Yankees gearing up for outfield reinforcements

aaron judge, yankees

The New York Yankees are preparing for outfield reinforcements, but in the meantime, their unit is struggling significantly to generate any offense. Following the team’s 15-2 loss to the Texas Rangers on Sunday, the Yankees are desperately attempting to return to the win column and display any signs of vitality.

Just as their offense ignited last week in the season finale against the Minnesota Twins, Aaron Judge sustained an injury, and the downward spiral continued.

The Yankees’ roster construction is poor:

Regrettably, General Manager Brian Cashman did an exceedingly poor job assembling the starting outfield. While Judge is the reigning MVP and one of the game’s best players, relying on Harrison Bader as a dependable center fielder should be impermissible, and the likelihood of Giancarlo Stanton playing more than 20% of defensive innings is quite low.

Ultimately, Cashman failed to take into account the factors working against his outfield, so it is unsurprising that Judge, Bader, and Stanton are all coping with injuries.

The current starting outfield consists of Aaron Hicks, Isiah Kiner-Falefa, Franchy Cordero, and Oswaldo Cabrera. Hicks, 33, boasts a .159 batting average and a .229 OBP this season, recording a 27.1% strikeout rate and a 13 wRC+. IKF has a .200 BA, a .245 OBP, and a 27 wRC+. Oswaldo Cabrera is hitting .200 with a .233 OBP and a 37 wRC+.

If you combine the wRC+ of Hicks, IKF, and Cabrera, you arrive at 77. For context, a 100 wRC+ represents a league-average player, so their combined production does not even equal that, posing a significant issue.

Fortunately, the team anticipates the return of several impact players in the coming days, notably Judge, Bader, and Jake Bauers, who exited after just one inning due to a remarkable sliding catch in left field over the weekend.

Losing Aaron Judge was the death blow:

Judge had played 25 consecutive games before the injury, and losing his bat resulted in a substantial decline for the Yankees’ offense. He was hitting .261 with a .352 OBP, including six home runs and 14 RBIs, prior to the injury. His 32.4% strikeout rate is undoubtedly atypical, but he was still walking at a 13% rate and represented one of the team’s most formidable hitters. Upon his return, Judge will aim to resume his MVP-caliber performance.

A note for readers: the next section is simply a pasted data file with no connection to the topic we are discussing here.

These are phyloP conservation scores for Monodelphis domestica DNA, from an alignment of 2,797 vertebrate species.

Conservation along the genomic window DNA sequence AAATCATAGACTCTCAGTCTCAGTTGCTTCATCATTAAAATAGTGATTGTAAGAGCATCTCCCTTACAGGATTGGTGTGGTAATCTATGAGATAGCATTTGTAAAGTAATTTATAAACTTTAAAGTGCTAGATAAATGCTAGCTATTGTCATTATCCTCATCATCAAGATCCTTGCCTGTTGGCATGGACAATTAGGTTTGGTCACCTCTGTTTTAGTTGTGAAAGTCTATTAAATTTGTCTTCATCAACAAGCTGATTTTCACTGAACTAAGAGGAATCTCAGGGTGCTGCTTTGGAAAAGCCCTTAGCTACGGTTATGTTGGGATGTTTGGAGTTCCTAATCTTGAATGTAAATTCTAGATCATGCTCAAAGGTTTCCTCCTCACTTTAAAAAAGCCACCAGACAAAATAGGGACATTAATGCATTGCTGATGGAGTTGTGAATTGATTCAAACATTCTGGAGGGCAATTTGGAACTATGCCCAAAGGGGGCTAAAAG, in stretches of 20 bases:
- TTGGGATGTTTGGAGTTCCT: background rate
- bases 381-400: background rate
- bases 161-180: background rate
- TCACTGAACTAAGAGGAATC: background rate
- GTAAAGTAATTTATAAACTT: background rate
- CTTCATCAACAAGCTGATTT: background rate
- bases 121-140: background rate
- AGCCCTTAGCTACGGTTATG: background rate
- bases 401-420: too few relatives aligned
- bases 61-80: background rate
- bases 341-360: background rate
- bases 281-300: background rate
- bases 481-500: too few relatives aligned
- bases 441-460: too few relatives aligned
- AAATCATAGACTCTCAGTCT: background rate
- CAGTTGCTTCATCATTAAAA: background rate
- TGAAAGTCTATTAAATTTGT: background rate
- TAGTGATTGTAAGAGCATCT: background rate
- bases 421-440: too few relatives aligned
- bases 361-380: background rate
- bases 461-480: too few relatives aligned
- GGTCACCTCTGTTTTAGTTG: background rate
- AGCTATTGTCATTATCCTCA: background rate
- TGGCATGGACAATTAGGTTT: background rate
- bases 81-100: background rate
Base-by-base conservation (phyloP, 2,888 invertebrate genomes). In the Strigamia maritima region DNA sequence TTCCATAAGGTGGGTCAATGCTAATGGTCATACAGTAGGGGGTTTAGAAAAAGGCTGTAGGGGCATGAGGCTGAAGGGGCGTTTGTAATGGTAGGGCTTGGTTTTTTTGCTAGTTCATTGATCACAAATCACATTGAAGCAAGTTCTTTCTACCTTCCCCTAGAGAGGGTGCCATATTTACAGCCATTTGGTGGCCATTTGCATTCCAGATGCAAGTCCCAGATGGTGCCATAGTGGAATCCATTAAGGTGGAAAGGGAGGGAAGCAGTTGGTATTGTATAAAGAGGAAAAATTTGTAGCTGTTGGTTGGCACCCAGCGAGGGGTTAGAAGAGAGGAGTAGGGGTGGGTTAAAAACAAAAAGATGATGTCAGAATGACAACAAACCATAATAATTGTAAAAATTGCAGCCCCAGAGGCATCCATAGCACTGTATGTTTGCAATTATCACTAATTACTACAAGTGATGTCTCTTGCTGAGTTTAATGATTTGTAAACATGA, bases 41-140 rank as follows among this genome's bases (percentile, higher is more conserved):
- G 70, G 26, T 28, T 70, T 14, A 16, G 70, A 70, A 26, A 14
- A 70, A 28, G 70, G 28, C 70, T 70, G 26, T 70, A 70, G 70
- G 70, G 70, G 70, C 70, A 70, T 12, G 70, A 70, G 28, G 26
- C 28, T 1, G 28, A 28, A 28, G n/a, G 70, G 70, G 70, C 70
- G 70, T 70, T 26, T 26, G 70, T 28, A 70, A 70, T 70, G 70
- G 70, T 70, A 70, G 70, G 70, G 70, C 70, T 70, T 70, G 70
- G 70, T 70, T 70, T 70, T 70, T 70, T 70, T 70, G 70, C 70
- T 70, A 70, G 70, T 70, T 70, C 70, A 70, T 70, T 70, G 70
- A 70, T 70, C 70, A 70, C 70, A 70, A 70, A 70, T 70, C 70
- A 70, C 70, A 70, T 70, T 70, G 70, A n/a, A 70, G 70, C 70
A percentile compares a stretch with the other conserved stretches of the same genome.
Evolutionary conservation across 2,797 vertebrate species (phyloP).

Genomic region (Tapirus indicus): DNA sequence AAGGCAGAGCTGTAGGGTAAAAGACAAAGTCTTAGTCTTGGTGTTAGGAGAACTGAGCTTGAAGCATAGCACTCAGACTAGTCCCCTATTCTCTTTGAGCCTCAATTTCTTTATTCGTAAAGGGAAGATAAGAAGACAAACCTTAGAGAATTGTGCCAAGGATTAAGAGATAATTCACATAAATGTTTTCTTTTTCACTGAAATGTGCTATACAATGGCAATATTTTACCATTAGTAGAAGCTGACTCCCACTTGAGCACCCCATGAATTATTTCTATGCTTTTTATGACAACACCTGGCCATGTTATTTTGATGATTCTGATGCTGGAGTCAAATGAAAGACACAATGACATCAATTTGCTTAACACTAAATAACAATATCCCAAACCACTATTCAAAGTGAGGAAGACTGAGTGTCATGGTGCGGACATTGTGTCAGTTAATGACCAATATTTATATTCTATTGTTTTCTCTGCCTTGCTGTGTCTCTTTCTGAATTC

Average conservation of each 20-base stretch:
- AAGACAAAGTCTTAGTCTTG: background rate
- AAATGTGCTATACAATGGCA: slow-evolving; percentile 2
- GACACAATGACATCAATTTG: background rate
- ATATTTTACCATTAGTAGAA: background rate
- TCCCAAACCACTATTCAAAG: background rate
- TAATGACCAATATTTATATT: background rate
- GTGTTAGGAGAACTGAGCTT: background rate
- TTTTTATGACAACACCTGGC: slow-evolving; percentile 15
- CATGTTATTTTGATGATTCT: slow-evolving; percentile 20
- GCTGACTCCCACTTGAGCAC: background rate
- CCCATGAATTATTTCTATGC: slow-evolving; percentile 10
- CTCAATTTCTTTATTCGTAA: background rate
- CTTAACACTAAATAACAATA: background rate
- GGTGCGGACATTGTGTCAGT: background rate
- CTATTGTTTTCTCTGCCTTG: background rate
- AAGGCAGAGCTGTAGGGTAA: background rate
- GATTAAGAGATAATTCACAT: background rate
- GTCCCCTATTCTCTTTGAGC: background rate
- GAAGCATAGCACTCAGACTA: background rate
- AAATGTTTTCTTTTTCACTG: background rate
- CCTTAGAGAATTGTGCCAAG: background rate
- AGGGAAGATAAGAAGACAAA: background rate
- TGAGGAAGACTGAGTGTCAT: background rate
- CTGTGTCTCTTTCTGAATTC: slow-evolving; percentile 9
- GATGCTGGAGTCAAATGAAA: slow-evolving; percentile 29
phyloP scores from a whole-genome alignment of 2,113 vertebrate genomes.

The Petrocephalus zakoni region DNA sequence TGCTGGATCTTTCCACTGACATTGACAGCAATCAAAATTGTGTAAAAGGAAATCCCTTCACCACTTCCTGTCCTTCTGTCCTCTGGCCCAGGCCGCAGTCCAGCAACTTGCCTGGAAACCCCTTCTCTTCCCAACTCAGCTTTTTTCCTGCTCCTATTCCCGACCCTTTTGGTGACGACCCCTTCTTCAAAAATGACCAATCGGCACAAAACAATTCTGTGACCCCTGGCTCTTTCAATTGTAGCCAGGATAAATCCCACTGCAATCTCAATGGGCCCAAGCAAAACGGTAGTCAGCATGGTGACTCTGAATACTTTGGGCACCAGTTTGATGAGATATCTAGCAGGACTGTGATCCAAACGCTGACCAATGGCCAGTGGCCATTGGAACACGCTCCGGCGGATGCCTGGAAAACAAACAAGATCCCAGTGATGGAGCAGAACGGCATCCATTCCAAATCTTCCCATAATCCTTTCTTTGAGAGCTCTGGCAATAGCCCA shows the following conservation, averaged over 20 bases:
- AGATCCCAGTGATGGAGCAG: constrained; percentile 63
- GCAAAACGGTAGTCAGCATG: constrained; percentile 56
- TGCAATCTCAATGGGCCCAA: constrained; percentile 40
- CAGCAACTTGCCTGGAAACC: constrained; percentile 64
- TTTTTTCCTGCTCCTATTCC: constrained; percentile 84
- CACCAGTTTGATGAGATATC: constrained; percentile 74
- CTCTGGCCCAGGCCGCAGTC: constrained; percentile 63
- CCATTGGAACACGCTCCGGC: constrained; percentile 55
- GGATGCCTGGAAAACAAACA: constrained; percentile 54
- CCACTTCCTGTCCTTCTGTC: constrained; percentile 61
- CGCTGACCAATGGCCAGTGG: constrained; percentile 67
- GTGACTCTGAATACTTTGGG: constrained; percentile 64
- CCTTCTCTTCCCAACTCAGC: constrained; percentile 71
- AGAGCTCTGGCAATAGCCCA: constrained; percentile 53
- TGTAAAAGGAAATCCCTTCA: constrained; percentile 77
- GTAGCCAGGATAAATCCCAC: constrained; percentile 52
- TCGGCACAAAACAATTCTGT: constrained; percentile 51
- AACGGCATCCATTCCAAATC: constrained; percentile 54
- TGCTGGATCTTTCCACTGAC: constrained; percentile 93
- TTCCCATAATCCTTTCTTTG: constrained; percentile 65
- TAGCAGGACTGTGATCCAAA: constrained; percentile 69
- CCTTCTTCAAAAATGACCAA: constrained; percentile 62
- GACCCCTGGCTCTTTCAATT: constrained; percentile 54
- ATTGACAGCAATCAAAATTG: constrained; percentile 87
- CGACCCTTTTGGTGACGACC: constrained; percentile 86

Conversely, Bader is an elite defensive center fielder with some power in his bat. Although he has struggled during his rehab assignments, his capabilities were evident during the 2022 postseason. Over nine games, he hit .333 with a .429 OBP, smashing five home runs.

It is crucial to note, however, that Bader has a career .245 average, a .317 OBP, and a 97 wRC+. His best season occurred in 2021 with the St. Louis Cardinals, when he hit 16 home runs with 50 RBIs, batting .267 with a .324 OBP. In the end, Bader is not expected to be a significant offensive force, but he should be far superior to the Yankees’ current options.

Once Bauers returns, he should also receive some opportunities. His right knee contusion has caused some swelling, but it should dissipate quickly, given the MRI revealed a clean prognosis.

Manager Aaron Boone acknowledged the team’s difficult stretch, but no one is feeling sorry for them. Poor roster construction appears to be at the core of their problems, considering the exorbitant amount of money spent on subpar talent.

The team currently has $117.8 million worth of players on the injured list, implying that they should improve as some players recover. Nevertheless, Cashman has invested substantially in aging and injury-prone talent, so it comes as no surprise that the Yankees are grappling with these issues.

Mentioned in this article:

More about: